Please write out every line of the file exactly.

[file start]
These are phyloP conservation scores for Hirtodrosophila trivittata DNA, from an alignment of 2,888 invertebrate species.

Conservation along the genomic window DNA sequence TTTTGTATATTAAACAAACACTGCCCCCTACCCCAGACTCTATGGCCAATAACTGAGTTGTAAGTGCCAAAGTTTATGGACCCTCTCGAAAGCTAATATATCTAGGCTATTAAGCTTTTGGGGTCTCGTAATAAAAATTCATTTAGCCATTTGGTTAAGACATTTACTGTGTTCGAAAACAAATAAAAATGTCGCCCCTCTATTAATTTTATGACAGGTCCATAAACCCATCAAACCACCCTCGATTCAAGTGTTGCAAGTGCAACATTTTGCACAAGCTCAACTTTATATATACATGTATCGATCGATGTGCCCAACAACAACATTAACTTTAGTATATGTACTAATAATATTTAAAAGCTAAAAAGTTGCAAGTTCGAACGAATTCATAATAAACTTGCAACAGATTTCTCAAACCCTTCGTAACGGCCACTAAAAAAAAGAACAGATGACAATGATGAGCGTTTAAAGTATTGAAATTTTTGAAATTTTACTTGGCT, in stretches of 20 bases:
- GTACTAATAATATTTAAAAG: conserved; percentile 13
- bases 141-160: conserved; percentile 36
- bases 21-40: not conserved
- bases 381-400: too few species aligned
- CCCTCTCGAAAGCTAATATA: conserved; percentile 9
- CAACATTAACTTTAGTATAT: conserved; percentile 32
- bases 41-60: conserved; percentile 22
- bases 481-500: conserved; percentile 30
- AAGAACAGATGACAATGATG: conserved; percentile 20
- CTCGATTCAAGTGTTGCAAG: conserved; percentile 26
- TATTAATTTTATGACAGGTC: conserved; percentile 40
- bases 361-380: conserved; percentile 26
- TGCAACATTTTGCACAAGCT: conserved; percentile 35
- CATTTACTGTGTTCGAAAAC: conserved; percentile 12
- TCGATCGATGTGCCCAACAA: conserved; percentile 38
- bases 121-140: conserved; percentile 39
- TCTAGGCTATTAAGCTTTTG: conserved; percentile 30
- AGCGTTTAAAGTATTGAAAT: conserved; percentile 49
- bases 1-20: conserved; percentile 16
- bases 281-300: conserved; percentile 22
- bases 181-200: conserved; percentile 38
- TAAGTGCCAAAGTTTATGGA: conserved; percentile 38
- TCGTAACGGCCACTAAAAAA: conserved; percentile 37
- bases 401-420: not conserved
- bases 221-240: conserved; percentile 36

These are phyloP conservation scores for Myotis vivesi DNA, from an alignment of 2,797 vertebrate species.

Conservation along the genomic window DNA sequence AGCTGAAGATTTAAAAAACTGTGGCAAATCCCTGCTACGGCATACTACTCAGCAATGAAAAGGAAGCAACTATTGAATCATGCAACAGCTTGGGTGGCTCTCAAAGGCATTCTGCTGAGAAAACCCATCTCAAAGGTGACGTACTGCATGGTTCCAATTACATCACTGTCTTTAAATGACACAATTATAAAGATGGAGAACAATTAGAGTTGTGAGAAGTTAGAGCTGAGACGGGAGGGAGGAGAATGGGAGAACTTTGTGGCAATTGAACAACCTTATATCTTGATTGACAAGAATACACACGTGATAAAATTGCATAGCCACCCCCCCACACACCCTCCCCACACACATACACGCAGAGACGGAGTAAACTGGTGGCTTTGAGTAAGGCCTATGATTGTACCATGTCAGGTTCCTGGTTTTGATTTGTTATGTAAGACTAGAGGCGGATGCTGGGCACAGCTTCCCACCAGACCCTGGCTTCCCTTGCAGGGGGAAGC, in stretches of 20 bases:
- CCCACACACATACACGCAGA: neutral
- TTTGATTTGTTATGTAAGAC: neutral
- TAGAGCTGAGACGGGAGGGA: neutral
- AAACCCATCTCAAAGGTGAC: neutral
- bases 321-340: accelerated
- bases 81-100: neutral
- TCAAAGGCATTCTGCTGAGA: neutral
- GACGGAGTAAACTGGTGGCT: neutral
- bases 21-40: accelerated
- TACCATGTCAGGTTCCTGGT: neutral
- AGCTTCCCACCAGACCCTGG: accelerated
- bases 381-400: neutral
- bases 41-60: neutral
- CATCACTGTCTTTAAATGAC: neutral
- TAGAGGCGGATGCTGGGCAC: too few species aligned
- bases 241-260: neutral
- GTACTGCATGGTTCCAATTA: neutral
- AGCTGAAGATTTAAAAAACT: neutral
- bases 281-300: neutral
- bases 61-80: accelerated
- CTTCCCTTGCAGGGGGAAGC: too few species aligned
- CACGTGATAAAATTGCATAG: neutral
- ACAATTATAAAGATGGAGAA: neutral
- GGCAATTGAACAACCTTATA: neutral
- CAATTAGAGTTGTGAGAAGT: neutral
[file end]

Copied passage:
These are phyloP conservation scores for Hirtodrosophila trivittata DNA, from an alignment of 2,888 invertebrate species.

Conservation along the genomic window DNA sequence TTTTGTATATTAAACAAACACTGCCCCCTACCCCAGACTCTATGGCCAATAACTGAGTTGTAAGTGCCAAAGTTTATGGACCCTCTCGAAAGCTAATATATCTAGGCTATTAAGCTTTTGGGGTCTCGTAATAAAAATTCATTTAGCCATTTGGTTAAGACATTTACTGTGTTCGAAAACAAATAAAAATGTCGCCCCTCTATTAATTTTATGACAGGTCCATAAACCCATCAAACCACCCTCGATTCAAGTGTTGCAAGTGCAACATTTTGCACAAGCTCAACTTTATATATACATGTATCGATCGATGTGCCCAACAACAACATTAACTTTAGTATATGTACTAATAATATTTAAAAGCTAAAAAGTTGCAAGTTCGAACGAATTCATAATAAACTTGCAACAGATTTCTCAAACCCTTCGTAACGGCCACTAAAAAAAAGAACAGATGACAATGATGAGCGTTTAAAGTATTGAAATTTTTGAAATTTTACTTGGCT, in stretches of 20 bases:
- GTACTAATAATATTTAAAAG: conserved; percentile 13
- bases 141-160: conserved; percentile 36
- bases 21-40: not conserved
- bases 381-400: too few species aligned
- CCCTCTCGAAAGCTAATATA: conserved; percentile 9
- CAACATTAACTTTAGTATAT: conserved; percentile 32
- bases 41-60: conserved; percentile 22
- bases 481-500: conserved; percentile 30
- AAGAACAGATGACAATGATG: conserved; percentile 20
- CTCGATTCAAGTGTTGCAAG: conserved; percentile 26
- TATTAATTTTATGACAGGTC: conserved; percentile 40
- bases 361-380: conserved; percentile 26
- TGCAACATTTTGCACAAGCT: conserved; percentile 35
- CATTTACTGTGTTCGAAAAC: conserved; percentile 12
- TCGATCGATGTGCCCAACAA: conserved; percentile 38
- bases 121-140: conserved; percentile 39
- TCTAGGCTATTAAGCTTTTG: conserved; percentile 30
- AGCGTTTAAAGTATTGAAAT: conserved; percentile 49
- bases 1-20: conserved; percentile 16
- bases 281-300: conserved; percentile 22
- bases 181-200: conserved; percentile 38
- TAAGTGCCAAAGTTTATGGA: conserved; percentile 38
- TCGTAACGGCCACTAAAAAA: conserved; percentile 37
- bases 401-420: not conserved
- bases 221-240: conserved; percentile 36

These are phyloP conservation scores for Myotis vivesi DNA, from an alignment of 2,797 vertebrate species.

Conservation along the genomic window DNA sequence AGCTGAAGATTTAAAAAACTGTGGCAAATCCCTGCTACGGCATACTACTCAGCAATGAAAAGGAAGCAACTATTGAATCATGCAACAGCTTGGGTGGCTCTCAAAGGCATTCTGCTGAGAAAACCCATCTCAAAGGTGACGTACTGCATGGTTCCAATTACATCACTGTCTTTAAATGACACAATTATAAAGATGGAGAACAATTAGAGTTGTGAGAAGTTAGAGCTGAGACGGGAGGGAGGAGAATGGGAGAACTTTGTGGCAATTGAACAACCTTATATCTTGATTGACAAGAATACACACGTGATAAAATTGCATAGCCACCCCCCCACACACCCTCCCCACACACATACACGCAGAGACGGAGTAAACTGGTGGCTTTGAGTAAGGCCTATGATTGTACCATGTCAGGTTCCTGGTTTTGATTTGTTATGTAAGACTAGAGGCGGATGCTGGGCACAGCTTCCCACCAGACCCTGGCTTCCCTTGCAGGGGGAAGC, in stretches of 20 bases:
- CCCACACACATACACGCAGA: neutral
- TTTGATTTGTTATGTAAGAC: neutral
- TAGAGCTGAGACGGGAGGGA: neutral
- AAACCCATCTCAAAGGTGAC: neutral
- bases 321-340: accelerated
- bases 81-100: neutral
- TCAAAGGCATTCTGCTGAGA: neutral
- GACGGAGTAAACTGGTGGCT: neutral
- bases 21-40: accelerated
- TACCATGTCAGGTTCCTGGT: neutral
- AGCTTCCCACCAGACCCTGG: accelerated
- bases 381-400: neutral
- bases 41-60: neutral
- CATCACTGTCTTTAAATGAC: neutral
- TAGAGGCGGATGCTGGGCAC: too few species aligned
- bases 241-260: neutral
- GTACTGCATGGTTCCAATTA: neutral
- AGCTGAAGATTTAAAAAACT: neutral
- bases 281-300: neutral
- bases 61-80: accelerated
- CTTCCCTTGCAGGGGGAAGC: too few species aligned
- CACGTGATAAAATTGCATAG: neutral
- ACAATTATAAAGATGGAGAA: neutral
- GGCAATTGAACAACCTTATA: neutral
- CAATTAGAGTTGTGAGAAGT: neutral